• U.S.
  • California

Tropical Storm Hilary Could Cause Life Threatening Flooding. Here’s What to Know

3 minute read

Tens of millions of people are under tropical storm warnings as Tropical Storm Hilary brings “life threatening to locally catastrophic” flooding to southern California and beyond, the National Weather Service said during a Sunday advisory.

The storm has already impacted parts of Mexico, and is also expected to impact Arizona and Nevada.

Although the storm weakened from a Category 4 hurricane to a tropical storm over the weekend, it is still expected to bring moderate to high flash flooding to communities to the north and northeast of Los Angeles, California. That level of flooding is strong enough to endanger lives and property.  

So far, one person has drowned and another four people were rescued on Saturday in the town of Santa Rosalia, Mexico.  Videos of water flooding the streets posted by local authorities as the storm travels along Mexico’s Baja California coast. 

California Gov. Gavin Newsom ordered a state of emergency for the state on Saturday, deploying more than 7,500 personnel and opening the state’s emergency services office to monitor Hilary’s impact. “We’re mobilizing all of government as we prepare and respond to this unprecedented storm,” Newsom said.

Tropical Storm Hilary will be the first to impact Southern California in more than 80 years. Here’s what to know. 

Who will be affected

Dozens of people have already sought refuge at shelters in resorts in Los Cabos, Mexico, and some 850 people were evacuated from islands off the Baja coast. 

The storm is expected to reach California on Sunday, bringing heavy rainfall through Monday morning. Swells generated by Tropical Storm Hilary will cause “life-threatening surf and rip current conditions” across the Baja California peninsula and southern California, the National Weather Service San Diego tweeted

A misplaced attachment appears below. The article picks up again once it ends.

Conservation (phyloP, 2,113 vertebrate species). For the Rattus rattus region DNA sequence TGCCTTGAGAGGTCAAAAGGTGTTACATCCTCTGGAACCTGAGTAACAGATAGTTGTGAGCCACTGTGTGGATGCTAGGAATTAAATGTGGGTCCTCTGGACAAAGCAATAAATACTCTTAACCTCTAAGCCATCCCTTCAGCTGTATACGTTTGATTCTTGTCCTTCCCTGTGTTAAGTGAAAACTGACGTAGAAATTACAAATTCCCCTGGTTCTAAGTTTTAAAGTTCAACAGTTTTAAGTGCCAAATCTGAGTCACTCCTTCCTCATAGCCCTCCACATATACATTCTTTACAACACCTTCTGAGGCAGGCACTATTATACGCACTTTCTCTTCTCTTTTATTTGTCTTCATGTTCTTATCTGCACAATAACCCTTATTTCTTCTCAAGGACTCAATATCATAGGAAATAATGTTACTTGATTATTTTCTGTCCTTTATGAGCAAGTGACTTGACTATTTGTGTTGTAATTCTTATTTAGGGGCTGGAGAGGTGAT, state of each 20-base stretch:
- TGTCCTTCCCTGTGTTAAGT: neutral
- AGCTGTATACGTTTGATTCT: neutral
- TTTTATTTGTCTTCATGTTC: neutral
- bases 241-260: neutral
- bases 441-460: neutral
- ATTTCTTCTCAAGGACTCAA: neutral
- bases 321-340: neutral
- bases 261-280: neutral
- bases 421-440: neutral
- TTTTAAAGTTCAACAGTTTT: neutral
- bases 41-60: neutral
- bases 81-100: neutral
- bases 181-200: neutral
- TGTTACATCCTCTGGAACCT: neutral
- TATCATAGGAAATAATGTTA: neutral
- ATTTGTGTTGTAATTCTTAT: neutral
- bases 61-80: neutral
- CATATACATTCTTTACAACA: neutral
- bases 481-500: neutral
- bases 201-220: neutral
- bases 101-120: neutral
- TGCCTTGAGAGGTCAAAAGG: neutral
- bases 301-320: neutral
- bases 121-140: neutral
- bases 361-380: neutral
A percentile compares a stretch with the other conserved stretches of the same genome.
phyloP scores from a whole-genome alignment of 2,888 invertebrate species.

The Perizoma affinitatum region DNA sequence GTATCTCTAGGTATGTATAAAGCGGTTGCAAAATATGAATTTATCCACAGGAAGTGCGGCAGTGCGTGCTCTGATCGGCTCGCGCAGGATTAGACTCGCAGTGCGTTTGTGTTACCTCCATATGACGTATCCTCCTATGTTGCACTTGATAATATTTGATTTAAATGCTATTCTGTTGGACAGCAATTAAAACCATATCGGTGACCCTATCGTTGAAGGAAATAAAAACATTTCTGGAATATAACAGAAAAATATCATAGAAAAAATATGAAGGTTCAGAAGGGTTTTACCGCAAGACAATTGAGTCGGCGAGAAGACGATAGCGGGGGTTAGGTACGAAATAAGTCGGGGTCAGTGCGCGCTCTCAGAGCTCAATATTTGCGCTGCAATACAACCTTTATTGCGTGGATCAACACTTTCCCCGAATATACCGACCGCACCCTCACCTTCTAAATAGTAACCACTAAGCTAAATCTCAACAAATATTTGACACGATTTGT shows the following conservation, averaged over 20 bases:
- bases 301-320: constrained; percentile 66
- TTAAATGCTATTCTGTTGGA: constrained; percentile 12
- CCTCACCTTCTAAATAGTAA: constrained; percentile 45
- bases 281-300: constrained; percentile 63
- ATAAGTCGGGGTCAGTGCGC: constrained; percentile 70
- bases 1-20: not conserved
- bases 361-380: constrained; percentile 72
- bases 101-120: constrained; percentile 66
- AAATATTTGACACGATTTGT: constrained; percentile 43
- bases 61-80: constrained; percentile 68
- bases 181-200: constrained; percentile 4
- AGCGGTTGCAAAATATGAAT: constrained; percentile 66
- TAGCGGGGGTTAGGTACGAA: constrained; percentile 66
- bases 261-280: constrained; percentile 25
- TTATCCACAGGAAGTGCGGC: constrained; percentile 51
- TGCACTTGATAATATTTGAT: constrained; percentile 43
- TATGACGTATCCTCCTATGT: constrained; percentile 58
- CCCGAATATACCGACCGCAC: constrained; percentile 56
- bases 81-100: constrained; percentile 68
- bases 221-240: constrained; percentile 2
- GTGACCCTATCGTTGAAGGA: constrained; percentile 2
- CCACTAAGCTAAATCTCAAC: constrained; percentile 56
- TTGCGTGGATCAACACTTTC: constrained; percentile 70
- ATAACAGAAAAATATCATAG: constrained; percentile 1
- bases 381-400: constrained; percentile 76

In preparation, officials closed California state parks and beaches in the affected regions until Monday. Camping reservations have been canceled through Tuesday, according to the California Department of Parks and Recreation. 

Evacuation orders are currently in place for communities of Oak Glen, Forest Falls, Mountain Home Village, Angelus Oaks, and Northeast Yucaipa in San Bernardino County. 

The storm is expected to significantly impact the Antelope Valley and San Gabriel Mountains areas, which will likely see between three to seven inches of rain and winds as fast as 70 miles per hour, Fire Chief Kristin Crowley said during a Sunday press conference.  Los Angeles, she added, is expected to experience less rain and winds, although Mayor Karen Bass still signed a declaration of local emergency on Saturday. 

“As we head into this weekend, I urge Angelenos to continue monitoring the hurricane and be mindful of extreme weather warnings,” said Mayor Karen Bass. “We know the severe impact that weather can have on our communities. I am making sure Los Angeles is prepared on behalf of our residents.” 

Southern California Edison utility workers are also tracking the storm to better predict damages to power lines and are currently consulting with emergency management teams to learn how to best respond to residents’ needs. 
“We are watching the progression of this storm very carefully,” said Thomas Jacobus, SCE principal manager of Business Resiliency, in a press release on Thursday. “We are collaborating with departments across the company to coordinate efforts in preparation for any storm-related risks.”

More Must-Reads from TIME

Contact us at letters@time.com